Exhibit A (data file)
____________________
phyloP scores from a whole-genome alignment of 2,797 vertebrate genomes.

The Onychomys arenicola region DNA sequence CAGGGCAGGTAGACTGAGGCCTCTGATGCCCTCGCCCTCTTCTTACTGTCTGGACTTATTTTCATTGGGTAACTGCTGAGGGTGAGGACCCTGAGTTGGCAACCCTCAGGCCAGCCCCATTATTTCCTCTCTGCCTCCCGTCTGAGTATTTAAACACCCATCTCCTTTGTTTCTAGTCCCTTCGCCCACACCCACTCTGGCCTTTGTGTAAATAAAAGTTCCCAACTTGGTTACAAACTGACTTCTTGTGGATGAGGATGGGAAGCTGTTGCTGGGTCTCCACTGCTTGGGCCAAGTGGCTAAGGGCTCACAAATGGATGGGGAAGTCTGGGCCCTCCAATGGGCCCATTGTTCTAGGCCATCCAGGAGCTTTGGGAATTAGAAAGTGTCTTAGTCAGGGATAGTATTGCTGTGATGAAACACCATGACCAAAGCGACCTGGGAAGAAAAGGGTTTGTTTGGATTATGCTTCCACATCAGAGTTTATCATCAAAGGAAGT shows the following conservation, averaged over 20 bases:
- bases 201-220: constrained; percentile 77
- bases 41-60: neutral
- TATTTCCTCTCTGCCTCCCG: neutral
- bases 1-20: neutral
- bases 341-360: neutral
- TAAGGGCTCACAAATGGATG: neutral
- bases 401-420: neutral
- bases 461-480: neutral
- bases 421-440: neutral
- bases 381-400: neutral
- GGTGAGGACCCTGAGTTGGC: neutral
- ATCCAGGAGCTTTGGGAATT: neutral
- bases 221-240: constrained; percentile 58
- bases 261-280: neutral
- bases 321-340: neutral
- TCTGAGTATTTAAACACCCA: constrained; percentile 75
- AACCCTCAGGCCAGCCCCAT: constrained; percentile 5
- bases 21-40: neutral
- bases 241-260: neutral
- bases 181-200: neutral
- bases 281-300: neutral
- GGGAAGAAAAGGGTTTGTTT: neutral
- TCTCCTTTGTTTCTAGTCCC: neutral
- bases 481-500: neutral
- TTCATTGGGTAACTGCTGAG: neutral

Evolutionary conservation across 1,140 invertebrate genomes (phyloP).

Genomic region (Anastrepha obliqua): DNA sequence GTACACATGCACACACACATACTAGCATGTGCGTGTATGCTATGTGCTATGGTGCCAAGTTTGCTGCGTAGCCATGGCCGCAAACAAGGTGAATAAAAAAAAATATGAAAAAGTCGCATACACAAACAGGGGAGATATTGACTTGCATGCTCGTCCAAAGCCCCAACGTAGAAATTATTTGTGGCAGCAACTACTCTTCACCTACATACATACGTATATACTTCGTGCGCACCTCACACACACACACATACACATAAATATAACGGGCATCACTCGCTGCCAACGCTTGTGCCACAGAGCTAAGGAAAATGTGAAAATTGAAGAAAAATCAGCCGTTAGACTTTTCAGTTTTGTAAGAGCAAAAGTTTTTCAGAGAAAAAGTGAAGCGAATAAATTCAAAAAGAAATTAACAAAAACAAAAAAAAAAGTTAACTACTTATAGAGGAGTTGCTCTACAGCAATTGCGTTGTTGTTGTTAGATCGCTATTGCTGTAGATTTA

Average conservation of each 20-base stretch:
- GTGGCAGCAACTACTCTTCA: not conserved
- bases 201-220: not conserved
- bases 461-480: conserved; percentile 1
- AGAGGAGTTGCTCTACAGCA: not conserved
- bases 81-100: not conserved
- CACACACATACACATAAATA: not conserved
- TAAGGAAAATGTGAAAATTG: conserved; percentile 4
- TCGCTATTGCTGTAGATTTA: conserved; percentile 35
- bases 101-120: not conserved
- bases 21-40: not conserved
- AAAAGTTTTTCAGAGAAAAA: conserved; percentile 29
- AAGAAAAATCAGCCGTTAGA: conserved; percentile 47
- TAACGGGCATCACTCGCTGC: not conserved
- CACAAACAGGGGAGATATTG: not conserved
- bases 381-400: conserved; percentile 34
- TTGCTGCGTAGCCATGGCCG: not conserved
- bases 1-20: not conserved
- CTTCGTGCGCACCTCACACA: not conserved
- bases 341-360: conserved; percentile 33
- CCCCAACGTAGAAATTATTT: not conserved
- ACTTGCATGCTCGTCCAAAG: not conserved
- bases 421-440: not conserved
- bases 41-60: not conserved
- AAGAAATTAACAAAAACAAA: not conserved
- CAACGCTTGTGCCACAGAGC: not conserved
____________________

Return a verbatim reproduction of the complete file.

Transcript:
phyloP scores from a whole-genome alignment of 2,797 vertebrate genomes.

The Onychomys arenicola region DNA sequence CAGGGCAGGTAGACTGAGGCCTCTGATGCCCTCGCCCTCTTCTTACTGTCTGGACTTATTTTCATTGGGTAACTGCTGAGGGTGAGGACCCTGAGTTGGCAACCCTCAGGCCAGCCCCATTATTTCCTCTCTGCCTCCCGTCTGAGTATTTAAACACCCATCTCCTTTGTTTCTAGTCCCTTCGCCCACACCCACTCTGGCCTTTGTGTAAATAAAAGTTCCCAACTTGGTTACAAACTGACTTCTTGTGGATGAGGATGGGAAGCTGTTGCTGGGTCTCCACTGCTTGGGCCAAGTGGCTAAGGGCTCACAAATGGATGGGGAAGTCTGGGCCCTCCAATGGGCCCATTGTTCTAGGCCATCCAGGAGCTTTGGGAATTAGAAAGTGTCTTAGTCAGGGATAGTATTGCTGTGATGAAACACCATGACCAAAGCGACCTGGGAAGAAAAGGGTTTGTTTGGATTATGCTTCCACATCAGAGTTTATCATCAAAGGAAGT shows the following conservation, averaged over 20 bases:
- bases 201-220: constrained; percentile 77
- bases 41-60: neutral
- TATTTCCTCTCTGCCTCCCG: neutral
- bases 1-20: neutral
- bases 341-360: neutral
- TAAGGGCTCACAAATGGATG: neutral
- bases 401-420: neutral
- bases 461-480: neutral
- bases 421-440: neutral
- bases 381-400: neutral
- GGTGAGGACCCTGAGTTGGC: neutral
- ATCCAGGAGCTTTGGGAATT: neutral
- bases 221-240: constrained; percentile 58
- bases 261-280: neutral
- bases 321-340: neutral
- TCTGAGTATTTAAACACCCA: constrained; percentile 75
- AACCCTCAGGCCAGCCCCAT: constrained; percentile 5
- bases 21-40: neutral
- bases 241-260: neutral
- bases 181-200: neutral
- bases 281-300: neutral
- GGGAAGAAAAGGGTTTGTTT: neutral
- TCTCCTTTGTTTCTAGTCCC: neutral
- bases 481-500: neutral
- TTCATTGGGTAACTGCTGAG: neutral

Evolutionary conservation across 1,140 invertebrate genomes (phyloP).

Genomic region (Anastrepha obliqua): DNA sequence GTACACATGCACACACACATACTAGCATGTGCGTGTATGCTATGTGCTATGGTGCCAAGTTTGCTGCGTAGCCATGGCCGCAAACAAGGTGAATAAAAAAAAATATGAAAAAGTCGCATACACAAACAGGGGAGATATTGACTTGCATGCTCGTCCAAAGCCCCAACGTAGAAATTATTTGTGGCAGCAACTACTCTTCACCTACATACATACGTATATACTTCGTGCGCACCTCACACACACACACATACACATAAATATAACGGGCATCACTCGCTGCCAACGCTTGTGCCACAGAGCTAAGGAAAATGTGAAAATTGAAGAAAAATCAGCCGTTAGACTTTTCAGTTTTGTAAGAGCAAAAGTTTTTCAGAGAAAAAGTGAAGCGAATAAATTCAAAAAGAAATTAACAAAAACAAAAAAAAAAGTTAACTACTTATAGAGGAGTTGCTCTACAGCAATTGCGTTGTTGTTGTTAGATCGCTATTGCTGTAGATTTA

Average conservation of each 20-base stretch:
- GTGGCAGCAACTACTCTTCA: not conserved
- bases 201-220: not conserved
- bases 461-480: conserved; percentile 1
- AGAGGAGTTGCTCTACAGCA: not conserved
- bases 81-100: not conserved
- CACACACATACACATAAATA: not conserved
- TAAGGAAAATGTGAAAATTG: conserved; percentile 4
- TCGCTATTGCTGTAGATTTA: conserved; percentile 35
- bases 101-120: not conserved
- bases 21-40: not conserved
- AAAAGTTTTTCAGAGAAAAA: conserved; percentile 29
- AAGAAAAATCAGCCGTTAGA: conserved; percentile 47
- TAACGGGCATCACTCGCTGC: not conserved
- CACAAACAGGGGAGATATTG: not conserved
- bases 381-400: conserved; percentile 34
- TTGCTGCGTAGCCATGGCCG: not conserved
- bases 1-20: not conserved
- CTTCGTGCGCACCTCACACA: not conserved
- bases 341-360: conserved; percentile 33
- CCCCAACGTAGAAATTATTT: not conserved
- ACTTGCATGCTCGTCCAAAG: not conserved
- bases 421-440: not conserved
- bases 41-60: not conserved
- AAGAAATTAACAAAAACAAA: not conserved
- CAACGCTTGTGCCACAGAGC: not conserved